About Enron Scandal Essay

897 Words Jun 14th, 2013 4 Pages
Two weeks into the trial of Enron founder Kenneth Lay and former chief executive Jeffrey Skilling, the defense's strategy so far has been clear: Undermine the credibility of the government's witness and barrage the jury with a deluge of complicated and, sometimes, mind-numbing corporate conference calls in an effort to show the defendants were unaware of any corporate chicanery at the company. Skilling gets 24 years
Lessons from Enron: Just say 'sorry'
Meet the players
It's a strategy that defense teams have widely used in the recent corporate trials ranging from HealthSouth (Research) to WorldCom with mixed results.
But with Enron -- the granddaddy of all cases of corporate malfeasance -- Lay and Skilling's dynamic duo of defense
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But Enron's defense team is shrugging off "the ostrich defense" and opting for a riskier play. By subjecting the jury to hours of audio and video tapes of corporate conference calls, the defense hopes to paint Skilling and Lay as hands-on leaders that were truly optimistic about the prospects for their company.
Drowning jury in detail
In his cross-examination last week of the government's first witness Mark Koenig, the executive vice president of investor relations, Petrocelli played full-length tapes in which the executives were heard outlining a number of challenges at the company, but then declared that the company was in excellent shape.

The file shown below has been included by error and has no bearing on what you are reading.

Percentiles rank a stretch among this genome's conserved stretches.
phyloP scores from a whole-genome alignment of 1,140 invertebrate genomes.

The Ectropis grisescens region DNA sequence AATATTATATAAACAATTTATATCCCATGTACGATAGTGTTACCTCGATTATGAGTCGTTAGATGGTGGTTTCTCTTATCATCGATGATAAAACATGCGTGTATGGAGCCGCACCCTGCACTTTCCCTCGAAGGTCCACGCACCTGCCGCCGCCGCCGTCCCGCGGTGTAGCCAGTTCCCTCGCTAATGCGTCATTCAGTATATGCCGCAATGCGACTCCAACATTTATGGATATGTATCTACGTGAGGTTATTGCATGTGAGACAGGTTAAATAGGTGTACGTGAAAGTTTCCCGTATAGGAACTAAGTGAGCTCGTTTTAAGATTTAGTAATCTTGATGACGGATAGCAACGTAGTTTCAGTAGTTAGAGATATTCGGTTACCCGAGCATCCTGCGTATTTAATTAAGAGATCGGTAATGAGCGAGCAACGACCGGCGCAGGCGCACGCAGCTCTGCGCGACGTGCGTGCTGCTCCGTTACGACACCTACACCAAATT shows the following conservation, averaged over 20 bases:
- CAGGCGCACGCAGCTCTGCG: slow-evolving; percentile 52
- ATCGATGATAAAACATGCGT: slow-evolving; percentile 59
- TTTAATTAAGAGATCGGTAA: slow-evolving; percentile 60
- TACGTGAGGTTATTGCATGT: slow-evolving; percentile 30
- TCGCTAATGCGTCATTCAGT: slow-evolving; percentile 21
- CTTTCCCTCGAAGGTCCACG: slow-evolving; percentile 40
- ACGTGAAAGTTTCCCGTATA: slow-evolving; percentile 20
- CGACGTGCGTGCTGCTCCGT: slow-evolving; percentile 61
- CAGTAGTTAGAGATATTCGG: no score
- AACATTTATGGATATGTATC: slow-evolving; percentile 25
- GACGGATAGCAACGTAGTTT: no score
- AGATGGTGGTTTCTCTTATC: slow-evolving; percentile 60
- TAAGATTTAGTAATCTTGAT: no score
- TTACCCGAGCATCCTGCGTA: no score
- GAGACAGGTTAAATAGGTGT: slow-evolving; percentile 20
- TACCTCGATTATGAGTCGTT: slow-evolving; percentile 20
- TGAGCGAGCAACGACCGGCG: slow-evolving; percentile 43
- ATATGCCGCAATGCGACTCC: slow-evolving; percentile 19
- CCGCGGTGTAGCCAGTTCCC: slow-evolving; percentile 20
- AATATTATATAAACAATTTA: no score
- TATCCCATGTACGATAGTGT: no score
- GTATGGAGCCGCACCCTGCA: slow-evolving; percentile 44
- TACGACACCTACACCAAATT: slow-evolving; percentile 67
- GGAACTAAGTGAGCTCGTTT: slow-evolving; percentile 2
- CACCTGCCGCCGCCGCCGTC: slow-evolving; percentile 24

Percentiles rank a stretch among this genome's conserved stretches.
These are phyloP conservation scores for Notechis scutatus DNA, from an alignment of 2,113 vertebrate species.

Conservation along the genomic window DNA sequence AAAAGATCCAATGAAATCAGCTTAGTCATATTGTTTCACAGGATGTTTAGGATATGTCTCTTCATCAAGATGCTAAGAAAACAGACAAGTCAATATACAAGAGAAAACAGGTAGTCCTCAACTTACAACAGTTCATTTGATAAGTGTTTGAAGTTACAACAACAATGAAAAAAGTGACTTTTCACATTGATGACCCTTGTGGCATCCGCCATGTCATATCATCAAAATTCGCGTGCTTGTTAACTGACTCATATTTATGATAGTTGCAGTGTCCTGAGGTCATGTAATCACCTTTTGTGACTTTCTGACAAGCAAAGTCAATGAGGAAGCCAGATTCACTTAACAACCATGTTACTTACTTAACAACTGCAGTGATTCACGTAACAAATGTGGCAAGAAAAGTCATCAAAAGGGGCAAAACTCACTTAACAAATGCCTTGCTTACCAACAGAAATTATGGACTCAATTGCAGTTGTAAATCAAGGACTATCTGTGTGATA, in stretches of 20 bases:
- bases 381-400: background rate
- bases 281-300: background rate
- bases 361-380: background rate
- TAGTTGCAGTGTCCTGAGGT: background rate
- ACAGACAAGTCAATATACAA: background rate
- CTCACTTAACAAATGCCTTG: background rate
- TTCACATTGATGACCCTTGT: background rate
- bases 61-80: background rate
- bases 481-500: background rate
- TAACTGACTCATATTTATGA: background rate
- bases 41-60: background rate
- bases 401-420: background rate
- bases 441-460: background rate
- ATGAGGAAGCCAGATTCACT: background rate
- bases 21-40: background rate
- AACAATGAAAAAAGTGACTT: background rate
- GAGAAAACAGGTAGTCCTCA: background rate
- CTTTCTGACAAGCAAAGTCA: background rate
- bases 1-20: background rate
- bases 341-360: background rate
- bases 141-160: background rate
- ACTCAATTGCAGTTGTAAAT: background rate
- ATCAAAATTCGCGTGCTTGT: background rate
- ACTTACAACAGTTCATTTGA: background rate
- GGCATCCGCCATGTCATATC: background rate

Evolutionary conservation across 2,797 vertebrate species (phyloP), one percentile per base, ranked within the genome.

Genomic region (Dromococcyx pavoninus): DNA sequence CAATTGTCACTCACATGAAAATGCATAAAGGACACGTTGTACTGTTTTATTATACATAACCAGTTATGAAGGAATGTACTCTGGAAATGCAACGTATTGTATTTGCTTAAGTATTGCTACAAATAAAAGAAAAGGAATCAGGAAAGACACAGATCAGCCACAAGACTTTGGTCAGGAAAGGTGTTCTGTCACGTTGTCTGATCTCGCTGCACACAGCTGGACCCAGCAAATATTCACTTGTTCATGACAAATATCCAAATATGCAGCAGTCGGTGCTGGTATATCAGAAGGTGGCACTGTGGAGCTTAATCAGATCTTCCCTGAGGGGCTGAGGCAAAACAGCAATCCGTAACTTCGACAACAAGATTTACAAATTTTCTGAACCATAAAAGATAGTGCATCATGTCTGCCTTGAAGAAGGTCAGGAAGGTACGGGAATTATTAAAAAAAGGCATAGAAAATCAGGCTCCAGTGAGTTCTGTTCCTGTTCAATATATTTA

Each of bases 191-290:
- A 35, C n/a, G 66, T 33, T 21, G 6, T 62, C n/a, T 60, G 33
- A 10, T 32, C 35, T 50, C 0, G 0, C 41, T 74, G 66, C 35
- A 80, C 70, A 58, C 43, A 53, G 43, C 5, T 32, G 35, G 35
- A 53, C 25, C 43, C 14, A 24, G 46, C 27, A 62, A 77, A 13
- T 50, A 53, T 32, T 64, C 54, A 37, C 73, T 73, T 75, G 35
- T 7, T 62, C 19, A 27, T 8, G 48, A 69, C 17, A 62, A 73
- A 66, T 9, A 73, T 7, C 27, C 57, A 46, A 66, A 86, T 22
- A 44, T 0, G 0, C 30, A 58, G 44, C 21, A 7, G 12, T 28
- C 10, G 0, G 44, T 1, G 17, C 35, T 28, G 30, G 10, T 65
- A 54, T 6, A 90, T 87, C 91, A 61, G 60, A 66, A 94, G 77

While prosecutors played snippets of the same tapes implying that the company deliberately misled investors with their bullish comments, the defense countered that accusation by saying that the tapes, in their entirety, illustrate that Lay and Skilling were honest about challenges but truly believed in Enron's strength.
It's a good strategy, legal experts said, but not fool-proof. The Cochran Firm's Parkman said jurors can get irritated if they feel that the defense is wasting their time -- a complaint the prosecution has been quick to point out.
"It takes away from the momentum of the government's case," said Jo Anne Adlerstein, an attorney in the white collar defense group at Brown Raysman Millstein Felder & Steiner LLP. "If they're

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